By Stefan J. Bos, Worthy News Chief International Correspondent
HANOI/BRUSSELS (Worthy News) -- The executive branch of the European Union is "closely monitoring" the case of detained Vietnamese Christian Puih H´Bat amid mounting concerns over her whereabouts, Worthy News learned Saturday, March 14.
The European Commission cited reports from the Montagnard Foundation Incorporated (MFI), which were also published by Worthy News and its partner news agency BosNewsLife, as confirming that Puih H´Bat was arrested on April 11 last year in her home, a few days after leading prayer services for Christians in her house in Ploi Bang village in Vietnam's Gia Lai province.
"She had refused to join the government-sanctioned Evangelical Church of Vietnam," said the EU's External Relations Commissioner Benita Ferrero-Waldner in a written reply to parliamentary questions.
Italian Euro-parliamentarians Marco Cappato and Marco Pannella had asked the Commission if it was aware of Puih H´Bat's detention and planned to raising the issue with Vietnamese officials. In addition, "Vietnamese security police have repeatedly summoned her elder son, Puih Kui, and forced him to put a signature on a piece of paper," the Italian politicians said.
"The information provided by the Honourable Member[s] concurs with that collected by the Commission," Ferrero-Waldner wrote.
Puih H´Bat's refusal to worship within the Communist government's backed churches apparently violates controversial legislation, Ferrero-Waldner suggested.
"According to other reliable sources contacted by the EU missions in Hanoi, Puih H´Bat was convicted of violating the law by ‘destruction of the unity of the people's solidarity’," she said.
"The accusation seems to refer to Article 87 of the Penal Code, in Chapter XI on ‘Crimes of infringing upon national security’, on ‘Undermining national unity policy’. According to these sources, Puih H´Bat has been sentenced to five years imprisonment in her home province."
MFI told Worthy News that Puin H’Bat, 42, may receive especially harsh treatment because besides hosting prayer services, she also married someone who has since fled to the United States. Her 44-year-old husband, Rahlan Hre, is “terribly worried about his wife’s welfare and how his children will survive without her. Currently, there is no one to take care of the children except for his elderly mother in law," MFI explained.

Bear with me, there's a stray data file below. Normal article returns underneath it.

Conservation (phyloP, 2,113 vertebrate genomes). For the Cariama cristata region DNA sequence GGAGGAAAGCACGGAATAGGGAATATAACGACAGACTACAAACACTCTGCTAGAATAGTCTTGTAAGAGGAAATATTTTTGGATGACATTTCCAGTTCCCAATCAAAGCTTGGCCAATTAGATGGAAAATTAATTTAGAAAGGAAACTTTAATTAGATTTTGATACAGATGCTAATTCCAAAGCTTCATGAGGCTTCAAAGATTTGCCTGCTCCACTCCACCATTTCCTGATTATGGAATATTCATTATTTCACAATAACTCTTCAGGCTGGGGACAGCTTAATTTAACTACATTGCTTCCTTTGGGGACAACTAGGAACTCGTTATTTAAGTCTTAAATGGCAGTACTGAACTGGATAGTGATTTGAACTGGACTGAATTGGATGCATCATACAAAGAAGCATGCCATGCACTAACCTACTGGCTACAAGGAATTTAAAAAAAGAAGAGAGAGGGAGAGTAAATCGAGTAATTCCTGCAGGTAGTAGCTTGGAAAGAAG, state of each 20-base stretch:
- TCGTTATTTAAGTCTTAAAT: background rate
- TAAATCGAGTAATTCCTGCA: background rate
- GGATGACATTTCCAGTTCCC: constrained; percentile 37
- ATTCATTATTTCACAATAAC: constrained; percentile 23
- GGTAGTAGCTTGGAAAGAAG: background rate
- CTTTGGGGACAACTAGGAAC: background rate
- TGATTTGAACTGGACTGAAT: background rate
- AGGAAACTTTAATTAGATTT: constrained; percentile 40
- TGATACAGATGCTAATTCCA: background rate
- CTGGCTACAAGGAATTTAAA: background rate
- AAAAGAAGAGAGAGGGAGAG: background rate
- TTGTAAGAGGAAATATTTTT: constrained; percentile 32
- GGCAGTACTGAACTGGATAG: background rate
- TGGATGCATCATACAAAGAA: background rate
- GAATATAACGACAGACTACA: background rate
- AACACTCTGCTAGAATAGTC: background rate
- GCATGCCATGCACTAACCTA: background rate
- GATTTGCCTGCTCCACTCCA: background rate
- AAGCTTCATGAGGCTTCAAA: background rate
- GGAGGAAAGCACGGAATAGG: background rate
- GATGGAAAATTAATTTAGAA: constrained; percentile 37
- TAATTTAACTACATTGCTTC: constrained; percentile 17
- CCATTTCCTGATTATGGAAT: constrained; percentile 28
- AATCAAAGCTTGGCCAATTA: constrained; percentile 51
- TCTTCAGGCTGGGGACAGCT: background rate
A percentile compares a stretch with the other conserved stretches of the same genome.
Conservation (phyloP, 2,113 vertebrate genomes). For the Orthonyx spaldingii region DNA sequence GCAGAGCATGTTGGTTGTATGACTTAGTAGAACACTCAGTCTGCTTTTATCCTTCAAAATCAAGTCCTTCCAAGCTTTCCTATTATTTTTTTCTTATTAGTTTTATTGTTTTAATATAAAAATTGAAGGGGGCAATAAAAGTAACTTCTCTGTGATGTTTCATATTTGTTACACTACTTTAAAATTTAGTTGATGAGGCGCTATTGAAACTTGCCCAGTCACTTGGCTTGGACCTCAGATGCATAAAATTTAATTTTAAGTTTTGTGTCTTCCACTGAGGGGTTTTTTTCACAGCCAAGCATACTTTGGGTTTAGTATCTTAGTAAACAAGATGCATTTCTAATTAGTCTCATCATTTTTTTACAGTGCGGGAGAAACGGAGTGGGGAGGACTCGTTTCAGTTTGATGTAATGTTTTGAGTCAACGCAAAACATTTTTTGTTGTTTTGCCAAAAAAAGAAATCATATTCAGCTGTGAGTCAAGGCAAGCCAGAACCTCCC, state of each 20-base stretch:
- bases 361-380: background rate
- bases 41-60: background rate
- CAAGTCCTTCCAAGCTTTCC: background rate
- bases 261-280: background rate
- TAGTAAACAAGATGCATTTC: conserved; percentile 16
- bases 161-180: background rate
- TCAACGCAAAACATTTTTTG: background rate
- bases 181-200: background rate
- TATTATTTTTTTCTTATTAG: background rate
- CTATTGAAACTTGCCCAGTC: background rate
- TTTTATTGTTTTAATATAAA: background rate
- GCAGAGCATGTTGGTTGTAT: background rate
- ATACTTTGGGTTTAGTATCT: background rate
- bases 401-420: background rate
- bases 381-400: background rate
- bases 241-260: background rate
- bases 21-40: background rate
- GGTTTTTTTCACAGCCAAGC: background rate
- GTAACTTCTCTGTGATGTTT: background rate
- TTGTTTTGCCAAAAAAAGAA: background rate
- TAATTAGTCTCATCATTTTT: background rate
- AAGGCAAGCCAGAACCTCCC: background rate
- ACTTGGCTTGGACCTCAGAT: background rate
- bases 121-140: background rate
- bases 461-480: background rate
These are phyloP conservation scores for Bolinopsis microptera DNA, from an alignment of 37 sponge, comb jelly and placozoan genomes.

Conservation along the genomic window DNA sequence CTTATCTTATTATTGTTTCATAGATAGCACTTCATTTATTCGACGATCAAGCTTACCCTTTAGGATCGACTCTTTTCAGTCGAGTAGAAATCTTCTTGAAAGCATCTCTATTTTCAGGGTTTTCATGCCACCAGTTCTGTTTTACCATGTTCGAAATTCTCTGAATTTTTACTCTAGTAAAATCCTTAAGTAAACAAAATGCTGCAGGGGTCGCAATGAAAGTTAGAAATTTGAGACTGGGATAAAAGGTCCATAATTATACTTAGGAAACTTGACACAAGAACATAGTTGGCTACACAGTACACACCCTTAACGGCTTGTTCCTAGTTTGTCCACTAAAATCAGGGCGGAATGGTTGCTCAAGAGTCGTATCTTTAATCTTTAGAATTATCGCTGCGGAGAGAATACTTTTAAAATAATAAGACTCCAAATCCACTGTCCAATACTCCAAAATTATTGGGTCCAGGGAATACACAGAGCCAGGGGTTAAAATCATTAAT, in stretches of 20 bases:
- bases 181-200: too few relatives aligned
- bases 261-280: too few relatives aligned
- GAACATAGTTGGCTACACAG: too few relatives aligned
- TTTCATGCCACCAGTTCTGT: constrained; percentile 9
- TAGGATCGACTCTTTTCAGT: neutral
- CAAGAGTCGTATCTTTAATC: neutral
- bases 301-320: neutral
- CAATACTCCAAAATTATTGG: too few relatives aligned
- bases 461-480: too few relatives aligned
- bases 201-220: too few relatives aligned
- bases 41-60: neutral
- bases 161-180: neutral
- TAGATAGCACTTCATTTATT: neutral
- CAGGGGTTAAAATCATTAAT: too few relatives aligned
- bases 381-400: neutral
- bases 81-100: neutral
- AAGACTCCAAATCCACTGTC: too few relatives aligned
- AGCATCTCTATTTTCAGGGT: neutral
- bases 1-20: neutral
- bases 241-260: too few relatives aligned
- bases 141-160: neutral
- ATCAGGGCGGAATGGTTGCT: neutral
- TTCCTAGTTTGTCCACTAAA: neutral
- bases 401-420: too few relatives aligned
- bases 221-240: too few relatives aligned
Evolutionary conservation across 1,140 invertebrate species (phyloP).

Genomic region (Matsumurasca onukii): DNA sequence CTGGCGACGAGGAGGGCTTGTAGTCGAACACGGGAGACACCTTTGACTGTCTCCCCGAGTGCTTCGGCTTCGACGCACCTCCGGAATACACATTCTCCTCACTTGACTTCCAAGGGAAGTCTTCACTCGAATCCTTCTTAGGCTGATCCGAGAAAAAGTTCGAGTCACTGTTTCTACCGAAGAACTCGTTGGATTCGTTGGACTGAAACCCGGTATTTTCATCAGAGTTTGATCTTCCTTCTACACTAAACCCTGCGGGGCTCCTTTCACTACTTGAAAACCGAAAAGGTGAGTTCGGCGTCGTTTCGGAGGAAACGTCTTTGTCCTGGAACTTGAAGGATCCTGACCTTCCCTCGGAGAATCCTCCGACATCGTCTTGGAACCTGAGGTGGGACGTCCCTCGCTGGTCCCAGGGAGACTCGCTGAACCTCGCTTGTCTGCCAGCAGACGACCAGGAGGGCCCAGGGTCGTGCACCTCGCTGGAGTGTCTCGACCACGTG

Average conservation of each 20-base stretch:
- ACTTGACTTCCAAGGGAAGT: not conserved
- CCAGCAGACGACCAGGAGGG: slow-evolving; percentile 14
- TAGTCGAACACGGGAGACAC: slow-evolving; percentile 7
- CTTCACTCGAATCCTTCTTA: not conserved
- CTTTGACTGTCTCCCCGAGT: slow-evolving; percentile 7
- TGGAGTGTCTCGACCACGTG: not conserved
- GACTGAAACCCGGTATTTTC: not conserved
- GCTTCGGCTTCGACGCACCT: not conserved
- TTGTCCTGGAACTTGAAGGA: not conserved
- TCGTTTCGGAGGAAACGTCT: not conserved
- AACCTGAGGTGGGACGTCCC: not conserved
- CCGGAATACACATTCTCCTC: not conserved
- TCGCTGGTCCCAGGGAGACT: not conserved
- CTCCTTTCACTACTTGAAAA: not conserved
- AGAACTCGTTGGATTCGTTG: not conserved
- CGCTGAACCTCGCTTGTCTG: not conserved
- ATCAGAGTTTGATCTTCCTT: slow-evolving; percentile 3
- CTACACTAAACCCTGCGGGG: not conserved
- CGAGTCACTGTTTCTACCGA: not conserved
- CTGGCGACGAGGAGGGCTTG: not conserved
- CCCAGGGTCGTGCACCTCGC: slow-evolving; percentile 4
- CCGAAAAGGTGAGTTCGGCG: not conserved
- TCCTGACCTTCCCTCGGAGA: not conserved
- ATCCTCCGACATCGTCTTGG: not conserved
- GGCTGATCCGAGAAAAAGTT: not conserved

However attempts by United States officials to meet her or know where she is held apparently failed. Rights watchers and local Christians have expressed concerns she may have been tortured.
"Representatives from the United States Embassy visited Puih H'Bat's home commune" on October 15 last year," Ferrero-Waldner revealed. "Following their visit, they wrote to the Chairman of the People's Committee of Ia Grai district to inquire about the whereabouts of Puih H´Bat. They are still waiting for a reply."
Last year, her children and estranged husband expressed fear that “she has already been killed or suffers from serious wounds as a result of being tortured.”
Ferrero-Waldner said the European Commission proposed to raise this case at a recent round of the 'EU Troika-Vietnam local Human Rights dialogue' in December last year. Now, "the Commission, together with other embassies of member states, will continue to monitor this case very closely," Ferrero-Waldner added.
MFI has linked the case to a wider crackdown on Christians in especially the Central Highlands, many of whom have an ethnic Degar-Montagnard background. "This Christian woman is still in jail and pressure should be raised to get her and hundreds of others released," MFI adviser Scott Johnson told Worthy News.
While Vietnam has been involved in economic reforms, Communist officials are reluctant to allow the free spread of Christianity, which is seen as running counter to their ideology, according to Vietnamese Christians and rights groups.
MFI has urged the United States to again designate Vietnam as a 'Country of Particular Concern' regarding violations of religious rights.
Under the previous administration of President George W. Bush, Vietnam was taken of a list of countries seen as the worst violators of religious rights. U.S. Republican Congressman Ed Royce has tabled a resolution to put the country back on that list. "The stories of persecution and torture at the hands of the Vietnamese Communist rulers are staggering and appalling," he added.